Fr Francis E Reilly SJ Endowed Fund for a Philosophy Chair

Current Chair holder with the Department of Philosophy, School of Humanities,
and scholarly work

       Tomas G Rosario Jr, PhD

         SY 2011 - 2012
Title: Art vs. Mortality

         Artists have always been viewed with suspicion by those who appointed themselves as the guardians of the moral welfare of the society.
         In general, they are perceived as indifferent to if not deliberately opposed to the moral standards of the society. It was, in fact, the chief
         accusation of Plato that they have the power to corrrupt the society as a whole. On the other hand, however, Aristotle has viewed art as
         an expression of man's natural tendency to imitate and that it is also a strong evidence of man's superiority to other animals. But what
         many may find astounding is the alleged Scholastic, and perhaps Thomistic position, that art is not subordinate to morality because
         they are mutually independent. One Thomist even noted that there is  a sense in which art is superior to prudence. Another Thomist
         however contended that art should not be completely isolated from moral regulation.

         This is a journal article published in Ad Veritatem, Multi-Disciplinary Research Journal of the UST Graduate School, 10 (2010) pp 143-164.


         SY 2012-2013
         Title: Art as Infallible: Did St. Thomas Hold This View?

         Jacques Maritain, who is one of the leading Thomist thinkers, presented in his book on Scholastic conception of art that, as such, art is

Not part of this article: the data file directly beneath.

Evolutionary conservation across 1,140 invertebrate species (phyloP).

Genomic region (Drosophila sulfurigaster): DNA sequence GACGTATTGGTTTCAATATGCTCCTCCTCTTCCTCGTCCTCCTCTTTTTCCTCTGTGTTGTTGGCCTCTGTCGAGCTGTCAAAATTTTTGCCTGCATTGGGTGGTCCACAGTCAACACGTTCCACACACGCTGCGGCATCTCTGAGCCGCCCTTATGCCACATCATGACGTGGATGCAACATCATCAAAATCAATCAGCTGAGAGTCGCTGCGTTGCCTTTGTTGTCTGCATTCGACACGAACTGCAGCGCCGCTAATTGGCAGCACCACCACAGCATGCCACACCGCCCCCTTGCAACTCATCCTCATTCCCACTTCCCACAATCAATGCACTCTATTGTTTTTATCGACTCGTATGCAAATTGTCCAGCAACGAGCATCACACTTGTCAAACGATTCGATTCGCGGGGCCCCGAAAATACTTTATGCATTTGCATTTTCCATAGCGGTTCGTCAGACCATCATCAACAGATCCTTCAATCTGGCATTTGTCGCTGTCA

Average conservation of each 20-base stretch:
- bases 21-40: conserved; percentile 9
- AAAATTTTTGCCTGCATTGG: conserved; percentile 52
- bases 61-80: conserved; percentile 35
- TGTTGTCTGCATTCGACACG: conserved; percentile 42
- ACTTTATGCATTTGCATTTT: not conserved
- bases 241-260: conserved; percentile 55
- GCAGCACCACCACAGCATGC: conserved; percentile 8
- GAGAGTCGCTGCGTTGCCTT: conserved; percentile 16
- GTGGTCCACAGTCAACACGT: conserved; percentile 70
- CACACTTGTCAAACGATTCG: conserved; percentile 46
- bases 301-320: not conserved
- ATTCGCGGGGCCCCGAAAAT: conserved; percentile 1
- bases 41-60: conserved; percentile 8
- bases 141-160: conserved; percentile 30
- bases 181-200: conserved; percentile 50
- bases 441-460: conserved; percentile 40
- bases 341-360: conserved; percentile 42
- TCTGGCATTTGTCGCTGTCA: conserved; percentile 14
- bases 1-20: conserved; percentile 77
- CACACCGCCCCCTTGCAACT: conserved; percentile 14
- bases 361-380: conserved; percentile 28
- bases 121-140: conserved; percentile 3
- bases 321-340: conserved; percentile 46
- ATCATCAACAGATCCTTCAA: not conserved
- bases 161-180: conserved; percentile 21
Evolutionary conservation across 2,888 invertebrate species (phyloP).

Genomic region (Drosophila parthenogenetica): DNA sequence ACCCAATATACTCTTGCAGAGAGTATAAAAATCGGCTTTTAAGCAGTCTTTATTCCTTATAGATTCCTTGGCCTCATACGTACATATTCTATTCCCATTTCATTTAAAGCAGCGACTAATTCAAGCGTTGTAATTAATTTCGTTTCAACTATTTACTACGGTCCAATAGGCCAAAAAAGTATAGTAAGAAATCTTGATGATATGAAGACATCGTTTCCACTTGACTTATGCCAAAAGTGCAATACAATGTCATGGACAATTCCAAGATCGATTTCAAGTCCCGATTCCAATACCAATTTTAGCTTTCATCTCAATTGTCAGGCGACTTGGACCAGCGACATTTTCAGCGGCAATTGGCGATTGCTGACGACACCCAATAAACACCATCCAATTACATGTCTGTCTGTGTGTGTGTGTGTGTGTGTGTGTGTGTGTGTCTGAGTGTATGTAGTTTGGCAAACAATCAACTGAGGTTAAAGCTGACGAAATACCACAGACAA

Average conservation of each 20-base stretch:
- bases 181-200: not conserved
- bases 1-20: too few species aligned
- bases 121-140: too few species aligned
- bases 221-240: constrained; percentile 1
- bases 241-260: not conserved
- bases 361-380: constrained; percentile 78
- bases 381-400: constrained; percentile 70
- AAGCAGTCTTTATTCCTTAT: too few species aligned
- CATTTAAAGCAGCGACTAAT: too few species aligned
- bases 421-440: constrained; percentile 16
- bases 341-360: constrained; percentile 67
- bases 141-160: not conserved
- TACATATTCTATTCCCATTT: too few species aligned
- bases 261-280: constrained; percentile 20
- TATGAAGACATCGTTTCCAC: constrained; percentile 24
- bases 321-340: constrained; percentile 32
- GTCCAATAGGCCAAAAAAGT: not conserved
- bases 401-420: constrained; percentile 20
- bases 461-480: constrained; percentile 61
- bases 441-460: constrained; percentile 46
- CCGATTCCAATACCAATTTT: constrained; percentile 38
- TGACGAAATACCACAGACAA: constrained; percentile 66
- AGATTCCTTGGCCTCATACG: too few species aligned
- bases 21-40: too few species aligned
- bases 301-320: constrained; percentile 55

infallible or involves no mistake. In his exposition, he showed that this much-debated thesis is rooted in Aquinas’s conception of 
art as
         an intellectual virtue. In other words, he argued that the notion of virtue in general is always ordained to what is good and entails the
         view that the virtue of the artist is not undermined even if he produces a defective artwork. But our examination and critical analysis
         of the pertinent texts in Aquinas’s treatise on virtue do not favourably support Maritain’s interpretation.


         SY 2013-2014
         Title: The Role of Dialogue in St. Thomas' Thought
         One anti-mainstream philosophy thinker, Richard Rorty, has accused Plato, Kant, and even St. Thomas Aquinas as foundationalist
         thinkers i.e. philosophers whom he reinterpreted to be opponents of communicative rationality, or, in traditional parlance, dialogue.
         Focusing his defense on the thought of St.Thomas, the author of this essay argued that St. Thomas was, contrary to Rorty's misreading
         of the philosophy of the saint, an advocate of dialogue in the pursuit of truth whether in the field of philosophy or theology. In order to
         buttress his position that St.Thomas's mode of philosophical thinking is not an obstacle to dialogue, the author of this article raised the
         following fundamental arguments: one, that during the more than two decades of his intellectual life, Aquinas has, in fact, continuously
         read and learned not only from pagan thinkers like Plato and Aristotle, but also from Muslim philosophical thinkers like Avicenna and
         Averroes, and with other non-Christian pre-Medieval thinkers like Boethius and Pseudo-Dionysius; two, that inspite of the apparently
         argumentative character of the literary format of his writings, his mode of argumentation is essentially an intellectual activity of dialogical
         collaboration, and that his employment of the tool of distinction is vital to the said goal of dialogical effort to arrive at truth. 

         This is a journal article published in Ad Veritatem, Multi-Disciplinary Research Journal of the UST Graduate School, 12 (2012)